For meals that digest over a long period of time, we use the extended bolus feature and set it to 0% up front and the remainder over the next 2 hours. We also use a temp basal increasing his normal basal by 95% and we do this over 5 hours. The main reason we use temp basal now is because it helps suppress the BG’s that are bound to rise after every meal, but more importantly, the ability to SUSPEND the temp basal if we see his BG’s are not rising much, if at all.

For every meal that Liam eats now, we do a 1 hour extended bolus. We do ZERO up front (so this would qualify as your square bolus), and we administer all 100% over 1 hour. At the 30 minute mark we feed him. That’s what we’ve found works best for Liam anyway!

i am curious when you say that you increase your TB to 95%. does that mean that you are adding an extra 5% basal rate? i ask b/c my TB would work the opposite way; my starting basal is 100%, then when i lower it, it becomes 95% (reduced from 100% ) and so on and so on, depending on how much i want to increase or decrease it. does that make sense to you? is that what you mean?

PS: how do you decide how much to increase or decrease his TB and how do you decide how long you want the extended bolus to last for?

The omnipod allows different “temp basal” configurations. We can set up an increase by X percentage and use that whenever we like. If you want to do one for 5%, OK. Another for 95% OK. I just turn it on and it’s running in the background and let it run.

sorry; still confused. if you set his TB for 95%, does that mean you are lowering it by 5%?

No, it means I’m increasing his REGULAR basal rate by 95%. So, in Liams case, we have only two settings. .05/hr and .10/hr. If I set up a temp basal for 95% more, then he would get that .05 or .10% PLUS 95% MORE of whichever rate was active at the time.

So in the case of .05, he would be getting a total of .05 + .0475 = .0975/hr.
If he’s running .10, the temp basal of .95 extra would result in .10 + .095 = 19.5/hr.

His “regular” basal is always running 24/7. The “temp basal” is above and beyond the normal basal program. It’s extra that can be applied when needed.

i get it now. thats a very large increase. if you do that every time he eats, or most times, why dont you just change his I:C ratios ? wouldnt that be easier?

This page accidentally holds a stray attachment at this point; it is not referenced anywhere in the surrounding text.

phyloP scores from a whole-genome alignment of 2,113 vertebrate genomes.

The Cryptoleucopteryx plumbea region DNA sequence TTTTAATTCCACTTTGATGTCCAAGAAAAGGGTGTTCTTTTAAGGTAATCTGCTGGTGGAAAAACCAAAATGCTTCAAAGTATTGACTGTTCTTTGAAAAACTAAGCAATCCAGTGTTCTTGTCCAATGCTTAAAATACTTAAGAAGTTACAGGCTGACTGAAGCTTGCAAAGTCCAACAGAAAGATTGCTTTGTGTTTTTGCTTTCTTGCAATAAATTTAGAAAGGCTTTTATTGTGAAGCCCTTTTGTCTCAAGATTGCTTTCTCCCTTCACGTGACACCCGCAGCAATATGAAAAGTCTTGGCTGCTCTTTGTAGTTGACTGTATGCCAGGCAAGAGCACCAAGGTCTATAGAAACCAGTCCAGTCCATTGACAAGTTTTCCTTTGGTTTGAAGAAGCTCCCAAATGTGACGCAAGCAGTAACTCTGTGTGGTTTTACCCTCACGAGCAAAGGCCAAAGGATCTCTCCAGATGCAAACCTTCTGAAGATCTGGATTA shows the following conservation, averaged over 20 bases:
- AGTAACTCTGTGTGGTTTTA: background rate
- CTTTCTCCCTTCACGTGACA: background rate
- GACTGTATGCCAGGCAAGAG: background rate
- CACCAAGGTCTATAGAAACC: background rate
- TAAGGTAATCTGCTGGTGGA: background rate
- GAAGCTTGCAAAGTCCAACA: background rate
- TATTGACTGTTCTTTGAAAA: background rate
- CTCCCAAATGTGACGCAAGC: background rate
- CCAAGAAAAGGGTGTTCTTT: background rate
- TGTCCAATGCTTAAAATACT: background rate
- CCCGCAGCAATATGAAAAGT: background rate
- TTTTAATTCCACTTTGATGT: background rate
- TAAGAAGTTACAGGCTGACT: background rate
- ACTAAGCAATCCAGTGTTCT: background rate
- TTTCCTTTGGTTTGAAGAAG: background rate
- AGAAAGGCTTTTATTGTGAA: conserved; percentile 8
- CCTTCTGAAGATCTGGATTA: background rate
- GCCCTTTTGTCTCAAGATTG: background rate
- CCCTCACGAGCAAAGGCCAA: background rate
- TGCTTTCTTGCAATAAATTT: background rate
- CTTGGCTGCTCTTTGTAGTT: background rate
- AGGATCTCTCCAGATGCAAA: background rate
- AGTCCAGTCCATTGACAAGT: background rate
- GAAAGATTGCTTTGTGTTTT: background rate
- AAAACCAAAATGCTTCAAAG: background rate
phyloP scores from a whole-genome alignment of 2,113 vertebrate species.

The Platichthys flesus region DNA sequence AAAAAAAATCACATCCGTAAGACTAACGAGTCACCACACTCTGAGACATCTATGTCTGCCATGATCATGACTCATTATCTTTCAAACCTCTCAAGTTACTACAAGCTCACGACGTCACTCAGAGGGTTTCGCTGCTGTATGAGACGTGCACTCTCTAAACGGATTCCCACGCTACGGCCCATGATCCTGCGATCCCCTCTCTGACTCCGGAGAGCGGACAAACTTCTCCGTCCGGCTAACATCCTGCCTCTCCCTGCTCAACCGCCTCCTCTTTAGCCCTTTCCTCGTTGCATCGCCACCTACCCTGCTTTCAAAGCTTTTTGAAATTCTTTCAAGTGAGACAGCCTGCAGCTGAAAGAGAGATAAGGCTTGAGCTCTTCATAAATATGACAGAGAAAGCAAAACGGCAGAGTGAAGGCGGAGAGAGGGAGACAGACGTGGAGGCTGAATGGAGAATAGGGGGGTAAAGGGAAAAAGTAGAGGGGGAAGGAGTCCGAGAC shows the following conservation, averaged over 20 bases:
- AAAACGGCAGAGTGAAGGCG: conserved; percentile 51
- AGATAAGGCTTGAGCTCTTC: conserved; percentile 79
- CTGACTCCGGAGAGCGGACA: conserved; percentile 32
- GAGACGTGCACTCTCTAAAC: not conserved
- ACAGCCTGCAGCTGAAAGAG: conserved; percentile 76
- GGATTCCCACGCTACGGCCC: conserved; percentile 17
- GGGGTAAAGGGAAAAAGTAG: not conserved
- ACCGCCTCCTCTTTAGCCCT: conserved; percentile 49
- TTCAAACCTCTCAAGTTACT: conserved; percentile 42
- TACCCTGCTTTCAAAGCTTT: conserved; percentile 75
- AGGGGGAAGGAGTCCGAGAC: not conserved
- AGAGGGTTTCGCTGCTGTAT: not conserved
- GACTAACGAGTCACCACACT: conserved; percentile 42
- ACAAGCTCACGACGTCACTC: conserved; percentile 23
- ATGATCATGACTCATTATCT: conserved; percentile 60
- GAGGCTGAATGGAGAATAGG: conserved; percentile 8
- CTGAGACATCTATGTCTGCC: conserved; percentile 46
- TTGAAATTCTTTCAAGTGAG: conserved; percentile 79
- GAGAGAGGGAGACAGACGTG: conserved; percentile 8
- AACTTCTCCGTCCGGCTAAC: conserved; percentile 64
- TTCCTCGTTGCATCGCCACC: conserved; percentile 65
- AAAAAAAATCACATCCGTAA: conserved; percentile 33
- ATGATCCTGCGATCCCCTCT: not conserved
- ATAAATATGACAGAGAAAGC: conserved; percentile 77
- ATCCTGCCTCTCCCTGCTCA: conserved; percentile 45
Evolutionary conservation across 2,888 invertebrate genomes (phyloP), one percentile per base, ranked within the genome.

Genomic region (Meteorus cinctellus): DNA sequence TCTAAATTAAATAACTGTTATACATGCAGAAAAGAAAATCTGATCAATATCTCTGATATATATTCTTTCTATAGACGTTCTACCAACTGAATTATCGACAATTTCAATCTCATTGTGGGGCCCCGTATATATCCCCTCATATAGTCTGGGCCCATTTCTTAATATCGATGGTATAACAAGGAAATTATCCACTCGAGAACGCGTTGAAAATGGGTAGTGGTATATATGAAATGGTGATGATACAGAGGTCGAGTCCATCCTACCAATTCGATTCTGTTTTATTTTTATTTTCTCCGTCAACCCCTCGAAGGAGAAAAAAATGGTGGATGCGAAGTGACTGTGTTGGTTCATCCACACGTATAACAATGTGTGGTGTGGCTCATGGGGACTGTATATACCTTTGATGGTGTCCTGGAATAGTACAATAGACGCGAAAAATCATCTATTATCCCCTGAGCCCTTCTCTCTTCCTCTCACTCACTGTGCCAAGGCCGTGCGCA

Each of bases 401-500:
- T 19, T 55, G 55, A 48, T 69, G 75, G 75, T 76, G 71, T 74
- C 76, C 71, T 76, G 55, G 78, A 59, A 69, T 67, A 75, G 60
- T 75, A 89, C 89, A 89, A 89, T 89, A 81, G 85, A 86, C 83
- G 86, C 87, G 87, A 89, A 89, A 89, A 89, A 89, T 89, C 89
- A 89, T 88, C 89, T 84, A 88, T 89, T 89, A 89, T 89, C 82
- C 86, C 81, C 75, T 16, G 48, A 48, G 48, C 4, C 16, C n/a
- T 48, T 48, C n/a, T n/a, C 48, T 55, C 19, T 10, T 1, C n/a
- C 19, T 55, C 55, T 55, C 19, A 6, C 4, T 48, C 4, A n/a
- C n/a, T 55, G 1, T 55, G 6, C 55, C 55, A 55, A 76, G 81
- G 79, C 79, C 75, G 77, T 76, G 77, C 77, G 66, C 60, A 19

No, temp basal is easiest for us because different meals do different things to his body. Breakfast wreaks havoc on him (as I’ve found out it does for many diabetics.) An I:C that is correct for Dinner will be WAY off for his breakfast meals. We could do presets for meals as well, but we’ve not gotten into that yet much. Temp basal allows us to give more insulin and the best part of it is that it can be suspended if we see it’s going to be too much. I:C gives more insulin period…once it’s IOB you can’t take it back out. We utilize those methods that allow us to suspend if we have too as much as possible, since he’s still so small.

If a slice of bread was a slice of bread was a slice of bread in a perfect world, yes…adjust I:C and move on. But that’s not the case with most diabetics (at least those as young as Liam). So we have the I:C’s set such that he levels off like he should after the proper time has passed, then we deal with temp basals for everything else. If I:C is too high, he’ll go low for dinner, but will still spike high for breakfast. Hope that makes some sense!

In OmniPod lingo, it is a little different. You first enter if you are decreasing or increasing, and then you put in the percentage.

  • In Medtronic world, if you say 95%, that is 5% less.

  • But in OmniPod world, you would call it a 5% decrease.

In the example Harold is giving, he is increasing it 95%. With OmniPod, that is the highest percentage you can increase.

A “95% increase” is basically 195% of normal.

1 Like

I can’t be sure, but it looks like they are doing this so they have more control. So for a meal they are using a higher temp basal as well as some bolus insulin. That way if he is not responding as expected they can adjust the basal to cover the meal.

For an Adult this probably would be a crazy strategy with more work than you use now, but for kids whose responses fluctuate, the extra work would give them more control.

We use different rates depending on the time of the day and what we’ve tested his sugars to do during those times of the day. So for lunch, we usually only do a 50% increase IF we do any at all because we’ve found his BG’s to not rise much during lunch. Breakfast definitely gets the 95%, though and generally one or two micro-boluses as well. Dinner we usually do 50 or 95% extra depending on what he’s eating.